A measure of detachment from egoism [worship of self] and alter-egoism [worship of some group/ideal in place of oneself - eg, nationalism - in essence, anything short of worship of the divine] is essential even if we would make contact with the secondary aspects of cosmic reality. Thus, in order to be fruitful, science must be pure. That is to say, the man of science must put aside all thoughts of personal advantage, of "practical" results, and concentrate exclusively on the task of discovering the facts and coordinating them in an intelligible theory. In the long run, alter-egoism is as fatal to science as egoism. Typical of alter-egoistic science is that secretive, nationalistic research which accompanies and precedes modern war. Such science is dedicated to its own stultification and destruction, as well as to the destruction of every other kind of human good.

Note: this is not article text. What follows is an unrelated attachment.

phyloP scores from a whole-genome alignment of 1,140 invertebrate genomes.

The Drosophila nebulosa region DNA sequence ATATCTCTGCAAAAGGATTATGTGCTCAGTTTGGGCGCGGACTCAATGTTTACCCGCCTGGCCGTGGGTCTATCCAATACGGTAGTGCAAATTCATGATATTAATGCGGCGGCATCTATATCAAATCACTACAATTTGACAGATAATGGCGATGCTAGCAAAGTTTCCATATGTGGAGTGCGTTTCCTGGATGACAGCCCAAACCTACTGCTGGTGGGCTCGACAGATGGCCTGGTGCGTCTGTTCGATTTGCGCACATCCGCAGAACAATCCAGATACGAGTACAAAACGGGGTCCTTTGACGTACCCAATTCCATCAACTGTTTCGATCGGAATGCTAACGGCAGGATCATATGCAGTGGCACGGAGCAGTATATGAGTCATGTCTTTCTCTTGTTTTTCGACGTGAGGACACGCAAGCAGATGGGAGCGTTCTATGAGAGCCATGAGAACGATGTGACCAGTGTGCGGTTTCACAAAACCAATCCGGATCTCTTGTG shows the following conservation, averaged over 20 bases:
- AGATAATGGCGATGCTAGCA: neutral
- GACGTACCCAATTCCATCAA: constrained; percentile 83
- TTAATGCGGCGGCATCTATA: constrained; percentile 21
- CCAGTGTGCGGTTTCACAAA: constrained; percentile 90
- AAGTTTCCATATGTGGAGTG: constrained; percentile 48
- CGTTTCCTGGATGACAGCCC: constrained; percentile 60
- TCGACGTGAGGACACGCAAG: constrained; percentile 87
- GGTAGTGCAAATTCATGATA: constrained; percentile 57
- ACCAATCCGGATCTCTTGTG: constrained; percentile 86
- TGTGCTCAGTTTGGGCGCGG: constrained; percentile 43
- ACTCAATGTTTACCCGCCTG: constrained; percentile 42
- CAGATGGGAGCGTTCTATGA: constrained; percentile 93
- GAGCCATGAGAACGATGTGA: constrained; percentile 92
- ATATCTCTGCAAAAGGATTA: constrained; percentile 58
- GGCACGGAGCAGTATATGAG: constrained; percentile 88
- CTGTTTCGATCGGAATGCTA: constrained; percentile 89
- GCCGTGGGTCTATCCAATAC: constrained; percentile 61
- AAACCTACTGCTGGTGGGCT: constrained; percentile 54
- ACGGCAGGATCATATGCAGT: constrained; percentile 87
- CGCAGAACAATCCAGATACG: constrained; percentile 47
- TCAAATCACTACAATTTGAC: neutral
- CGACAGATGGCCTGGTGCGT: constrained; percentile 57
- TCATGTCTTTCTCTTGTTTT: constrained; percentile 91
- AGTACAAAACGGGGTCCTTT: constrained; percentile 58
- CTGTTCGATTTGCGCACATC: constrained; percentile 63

These are not the only detachments which the man of science must practice. He must liberate himself not only from the cruder egoistic and alter-egoistic passions, but also from his purely intellectual prejudices - from the trammels of traditional thought-patterns, and even of common sense. Things are not what they seem; or, to be more accurate, things are not only what they seem, but very much else besides. To act upon this truth, as the man of science must constantly do, is to practice a kind of intellectual mortification.
From the essay "Man and Reality" by Aldous Huxley, printed in Huxley and God, (c) 1992 by Jacqueline Hazard Bridgeman (ed.)